The legal bills for Los Angeles City Councilman Nate Holden, accused of sexual harassment, are stacking up at a rate of $25,000 a month. The total is $185,000, and climbing. The Los Angeles City Council had placed a $150,000 cap on his legal costs. So much for the cap.
Is there no end to the costs that the city--read taxpayer--will bear in this litigation? The city attorney's office last year determined that the city must pay for Holden's defense, at taxpayer expense, because the accusations grew out of his employment--a determination that has been questioned by critics. The city attorney's office said that to not pick up Holden's legal bills would require a prior determination that he is guilty; Holden has vigorously denied the charges, leveled against him by three former aides.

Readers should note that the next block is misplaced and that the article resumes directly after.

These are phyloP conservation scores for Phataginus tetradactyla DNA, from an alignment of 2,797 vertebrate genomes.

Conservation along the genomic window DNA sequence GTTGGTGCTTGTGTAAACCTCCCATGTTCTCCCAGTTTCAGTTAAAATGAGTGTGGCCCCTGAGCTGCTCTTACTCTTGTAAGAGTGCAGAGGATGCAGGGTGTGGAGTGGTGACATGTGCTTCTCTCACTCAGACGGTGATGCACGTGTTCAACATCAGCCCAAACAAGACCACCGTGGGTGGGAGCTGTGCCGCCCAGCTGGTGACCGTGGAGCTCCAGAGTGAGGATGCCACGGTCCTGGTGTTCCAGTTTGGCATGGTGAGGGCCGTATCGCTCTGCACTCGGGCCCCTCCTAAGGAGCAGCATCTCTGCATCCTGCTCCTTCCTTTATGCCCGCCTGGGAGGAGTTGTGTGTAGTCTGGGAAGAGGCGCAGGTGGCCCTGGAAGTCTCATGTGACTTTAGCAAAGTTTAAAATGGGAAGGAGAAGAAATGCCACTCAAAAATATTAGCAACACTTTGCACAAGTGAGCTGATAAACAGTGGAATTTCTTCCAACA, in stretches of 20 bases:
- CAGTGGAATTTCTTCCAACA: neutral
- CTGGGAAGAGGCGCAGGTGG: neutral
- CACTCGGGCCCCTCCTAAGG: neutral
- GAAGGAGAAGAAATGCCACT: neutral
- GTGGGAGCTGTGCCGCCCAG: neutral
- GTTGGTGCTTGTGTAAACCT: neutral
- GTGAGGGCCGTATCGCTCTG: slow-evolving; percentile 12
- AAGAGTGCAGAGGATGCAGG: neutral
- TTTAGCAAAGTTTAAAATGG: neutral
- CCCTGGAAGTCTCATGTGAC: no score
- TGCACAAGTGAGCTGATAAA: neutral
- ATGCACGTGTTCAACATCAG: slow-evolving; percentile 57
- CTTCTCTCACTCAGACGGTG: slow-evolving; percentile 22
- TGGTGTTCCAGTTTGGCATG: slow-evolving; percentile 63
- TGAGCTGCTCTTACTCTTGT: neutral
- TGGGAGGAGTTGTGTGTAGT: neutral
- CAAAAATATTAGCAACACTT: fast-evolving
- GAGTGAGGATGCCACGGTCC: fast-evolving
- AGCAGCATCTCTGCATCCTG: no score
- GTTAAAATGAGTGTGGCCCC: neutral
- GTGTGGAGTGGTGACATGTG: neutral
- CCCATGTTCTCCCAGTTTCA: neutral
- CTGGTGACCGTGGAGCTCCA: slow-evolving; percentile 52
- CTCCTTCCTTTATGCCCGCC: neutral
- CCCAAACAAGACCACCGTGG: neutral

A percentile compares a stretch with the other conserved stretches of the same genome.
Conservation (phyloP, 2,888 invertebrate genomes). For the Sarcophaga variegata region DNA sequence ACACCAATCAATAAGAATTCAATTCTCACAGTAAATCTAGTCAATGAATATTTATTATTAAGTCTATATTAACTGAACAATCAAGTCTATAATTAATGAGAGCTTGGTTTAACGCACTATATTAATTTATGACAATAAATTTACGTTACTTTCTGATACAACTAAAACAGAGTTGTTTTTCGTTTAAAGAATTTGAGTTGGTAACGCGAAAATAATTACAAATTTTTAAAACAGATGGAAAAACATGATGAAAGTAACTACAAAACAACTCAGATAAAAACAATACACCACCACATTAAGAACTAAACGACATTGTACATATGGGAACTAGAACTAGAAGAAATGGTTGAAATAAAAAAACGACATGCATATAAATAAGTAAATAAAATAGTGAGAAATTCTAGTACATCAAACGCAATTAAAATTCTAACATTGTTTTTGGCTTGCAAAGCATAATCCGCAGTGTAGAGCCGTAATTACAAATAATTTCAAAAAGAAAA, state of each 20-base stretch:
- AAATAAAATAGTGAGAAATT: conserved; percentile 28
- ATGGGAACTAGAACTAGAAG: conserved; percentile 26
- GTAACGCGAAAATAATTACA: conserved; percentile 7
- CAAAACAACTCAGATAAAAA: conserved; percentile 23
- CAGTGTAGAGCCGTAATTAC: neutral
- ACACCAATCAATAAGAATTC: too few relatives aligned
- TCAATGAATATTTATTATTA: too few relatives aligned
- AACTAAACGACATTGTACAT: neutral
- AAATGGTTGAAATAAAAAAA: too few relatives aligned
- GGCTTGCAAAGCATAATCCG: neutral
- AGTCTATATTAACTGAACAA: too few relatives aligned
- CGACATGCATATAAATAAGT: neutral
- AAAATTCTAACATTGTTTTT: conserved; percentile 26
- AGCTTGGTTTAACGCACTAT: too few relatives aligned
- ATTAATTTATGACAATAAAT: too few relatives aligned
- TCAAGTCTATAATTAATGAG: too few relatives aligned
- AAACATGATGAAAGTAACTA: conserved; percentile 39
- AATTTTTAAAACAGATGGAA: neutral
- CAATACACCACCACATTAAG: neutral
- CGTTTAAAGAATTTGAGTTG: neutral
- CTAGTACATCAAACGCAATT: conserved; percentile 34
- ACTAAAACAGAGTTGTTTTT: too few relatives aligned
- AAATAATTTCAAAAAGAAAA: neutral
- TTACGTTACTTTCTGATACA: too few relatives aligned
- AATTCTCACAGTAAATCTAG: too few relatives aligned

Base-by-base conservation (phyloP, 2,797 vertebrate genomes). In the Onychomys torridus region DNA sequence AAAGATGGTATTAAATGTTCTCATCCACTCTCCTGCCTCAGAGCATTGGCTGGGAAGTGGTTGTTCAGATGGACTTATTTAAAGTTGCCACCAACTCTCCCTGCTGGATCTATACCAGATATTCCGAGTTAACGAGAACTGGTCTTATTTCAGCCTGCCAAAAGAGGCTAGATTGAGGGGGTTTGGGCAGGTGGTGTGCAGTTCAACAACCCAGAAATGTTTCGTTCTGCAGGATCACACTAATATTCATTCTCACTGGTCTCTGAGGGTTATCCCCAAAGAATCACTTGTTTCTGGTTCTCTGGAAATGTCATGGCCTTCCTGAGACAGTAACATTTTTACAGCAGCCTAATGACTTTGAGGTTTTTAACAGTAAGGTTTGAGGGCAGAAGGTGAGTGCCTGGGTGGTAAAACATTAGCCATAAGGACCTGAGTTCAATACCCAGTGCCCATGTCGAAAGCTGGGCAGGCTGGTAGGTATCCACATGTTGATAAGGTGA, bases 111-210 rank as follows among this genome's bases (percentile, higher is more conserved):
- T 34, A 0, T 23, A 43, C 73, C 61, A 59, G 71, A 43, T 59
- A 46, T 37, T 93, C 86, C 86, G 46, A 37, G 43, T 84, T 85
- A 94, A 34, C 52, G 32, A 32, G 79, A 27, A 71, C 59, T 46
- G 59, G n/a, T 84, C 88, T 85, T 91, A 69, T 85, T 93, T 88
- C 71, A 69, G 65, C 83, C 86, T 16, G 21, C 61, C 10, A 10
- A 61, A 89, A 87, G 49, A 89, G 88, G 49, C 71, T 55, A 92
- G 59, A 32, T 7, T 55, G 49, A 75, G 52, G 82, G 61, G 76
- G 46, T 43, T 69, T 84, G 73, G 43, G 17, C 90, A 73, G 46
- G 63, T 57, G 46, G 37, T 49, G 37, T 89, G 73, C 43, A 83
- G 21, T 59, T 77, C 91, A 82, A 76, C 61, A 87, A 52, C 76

Several council members say privately that they are uncomfortable with the payments but are legally required to make them. OK. But if the council members really feel bad about these expenditures, why don't they put their own council office budgets where their mouths are? Council office budgets come from taxpayer funds too, but council members are especially protective of money that directly affects their ability to operate. Maybe if council members suddenly couldn't hire a needed aide because a few thousand dollars per month was going to pay a colleague's legal bills, the council would find a way with the city attorney to bring the matter to a close.
It may be a dream, but during a time when the city is struggling to cover its debts it's a nice dream.